If you need fire to stay toasty — or to cook food or boil water — use what you have available to light it. Maybe you packed matches or a ferro rod, which is a small metal rod that sheds sparks when scraped with a knife (a good item to carry when backpacking). First, set dry, small twigs on fire, then work your way up to larger materials. Flat sticks burn better than round ones, and tree sap makes a good accelerant. Remember that flames burn upward, so start the fire from the bottom.
Creating a fire with the bow drill method I used takes practice, but it’s not impossible. From start to finish, it took me about an hour. Start by preparing a tennis ball-sized nest of shredded dry bark (I used juniper). Then you’ll make a fireboard by cutting chocolate chip-sized divots into a length of wood (we used a thick piece of trumpet vine). Next, carve notches leading from the divots to the edge of the fireboard.
After that, sharpen one end of a stick that is about an inch thick and a foot long to make a spindle. Then fasten a cord (use a natural fiber or vine if you don’t have a cord) to both ends of a curved branch (I used a juniper bough) to serve as a bow. Last, find a block of wood about the size of a deck of cards to use as a “handhold.”
You’ll twist the spindle into the cord on the bow, place the tip of the spindle onto the fireboard and brace your arm against your body. Clamp down with the handhold, then start to move the bow back and forth.
It’s wobbly at first, but after a few minutes you’ll find a rhythm. If you’re doing it right, in a few minutes a fine dust will fill in the notch in the fireboard. If all goes well, the heat created by friction will carbonize that dust and create an ember.
Tap that ember onto a leaf or bit of bark below your fireboard, then carefully plant it inside the wad of fluffed-up bark and blow gently.
Lesson 3: Food for energy
Once you’ve taken care of your body temperature, you need to think about replacing calories lost through activity.
Here in Texas, we’ve got lots of options. I followed Scott as he foraged around his property, choosing bits of plants like he was moving through a salad bar.
First, he plucked a ruffled green leaf from a dock plant and offered me a nibble. It tasted slightly tart and lemony. Then he pulled up a few wild onions. Cleavers, those sticky, low-growing weeds that feel like a cat’s tongue (I call it Velcro plant), can be cooked down like spinach. He calls wood sorrel the “Skittles of the woods” for its tangy zing. Dewberries, mesquite beans, wild blackberries and pecans are all tasty options, too.
Other plants can be used for medicinal purposes. He points out a toothache tree. Chew its leaves or twigs to numb your tongue. Crush the leaves of a small plantain (different from the bananas that go by the same name), and use it to treat insect bites or inflammation.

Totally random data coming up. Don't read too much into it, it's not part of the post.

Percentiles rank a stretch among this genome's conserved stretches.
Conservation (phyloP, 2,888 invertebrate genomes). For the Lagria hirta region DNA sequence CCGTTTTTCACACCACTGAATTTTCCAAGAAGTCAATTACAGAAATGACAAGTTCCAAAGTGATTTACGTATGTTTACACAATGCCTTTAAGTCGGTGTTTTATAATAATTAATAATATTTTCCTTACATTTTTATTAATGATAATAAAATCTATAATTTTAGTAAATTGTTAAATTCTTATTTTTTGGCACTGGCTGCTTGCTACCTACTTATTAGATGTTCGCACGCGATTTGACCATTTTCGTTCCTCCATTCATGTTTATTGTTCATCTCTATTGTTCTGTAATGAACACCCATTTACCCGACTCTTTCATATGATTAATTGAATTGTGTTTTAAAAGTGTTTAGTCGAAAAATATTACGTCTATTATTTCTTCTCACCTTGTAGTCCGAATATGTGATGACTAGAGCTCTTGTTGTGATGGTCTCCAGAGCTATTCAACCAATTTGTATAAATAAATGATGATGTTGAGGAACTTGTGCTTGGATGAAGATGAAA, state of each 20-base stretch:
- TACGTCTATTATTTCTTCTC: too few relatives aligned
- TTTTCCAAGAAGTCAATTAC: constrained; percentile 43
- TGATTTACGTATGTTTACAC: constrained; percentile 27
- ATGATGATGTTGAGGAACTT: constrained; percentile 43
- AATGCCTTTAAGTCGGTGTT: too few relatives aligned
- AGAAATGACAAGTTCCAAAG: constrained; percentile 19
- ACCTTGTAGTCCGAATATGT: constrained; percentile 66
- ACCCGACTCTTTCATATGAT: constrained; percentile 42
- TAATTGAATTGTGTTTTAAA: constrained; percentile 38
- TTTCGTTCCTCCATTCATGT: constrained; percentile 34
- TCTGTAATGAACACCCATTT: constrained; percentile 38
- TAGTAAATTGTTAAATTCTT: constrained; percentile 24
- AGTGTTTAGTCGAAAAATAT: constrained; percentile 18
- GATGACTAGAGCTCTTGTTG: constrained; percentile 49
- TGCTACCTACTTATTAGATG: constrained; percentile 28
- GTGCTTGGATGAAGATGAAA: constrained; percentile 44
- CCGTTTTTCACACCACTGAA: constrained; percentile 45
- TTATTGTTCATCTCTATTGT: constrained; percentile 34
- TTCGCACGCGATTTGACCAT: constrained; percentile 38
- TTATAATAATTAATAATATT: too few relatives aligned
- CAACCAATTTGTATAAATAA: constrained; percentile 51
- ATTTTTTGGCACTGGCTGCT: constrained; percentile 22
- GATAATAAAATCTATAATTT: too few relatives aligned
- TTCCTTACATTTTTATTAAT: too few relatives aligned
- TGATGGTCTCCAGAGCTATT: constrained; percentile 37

We also brewed tea, toasting up a pan of yaupon leaves for 30 seconds, then pouring hot water over them. It’s an acquired taste — nutty and earthy — but loaded with caffeine.
Of course, exercise caution to make sure you know what you are eating. Learn more about foraging for food in Texas with the books “Wild Edible Plants of Texas” by Charles Kane, “Foraging Texas” by Falcon Guides and “Common Edible and Medicinal Plants of Texas” by Wesley Adams.
For something heartier, look no farther than the nearest creek or lake. A plastic water bottle can be converted into a minnow trap. Just cut the top off and invert it, so minnows get washed in but can’t back out. You can eat them raw if need be, or cook them up over a fire. “The skin crisps up and the tail is good,” Scott chuckles.
Lesson 4: Don’t dehydrate
You need water to stay alive. If you didn’t bring a water bottle or filter with you into the outdoors, you’ve still got options, although there are fewer if you’re in a desert environment.
Use a rock or a hole lined with leaves to catch rainwater. If you have a container, boil the liquid over a fire to purify it. If you don’t, squeeze it through a T-shirt, then let it settle in the sun for at least six hours (longer if the sky is cloudy).
My favorite solution? Wild grapevine. It grows all over Central Texas and can be as thick as an adult’s arm. Cut through a section of thick vine, then put a container (or a rock with a hole in it) at each end. You can drain up to a liter (four cups) of water from a healthy plant.
Lesson 5: Keep calm and carry on
In the end, a level head will go a long way toward staying safe.
Stay calm and remember priorities. Don’t rehash whatever mistakes you’ve made to find yourself in a bad situation. You can analyze that later.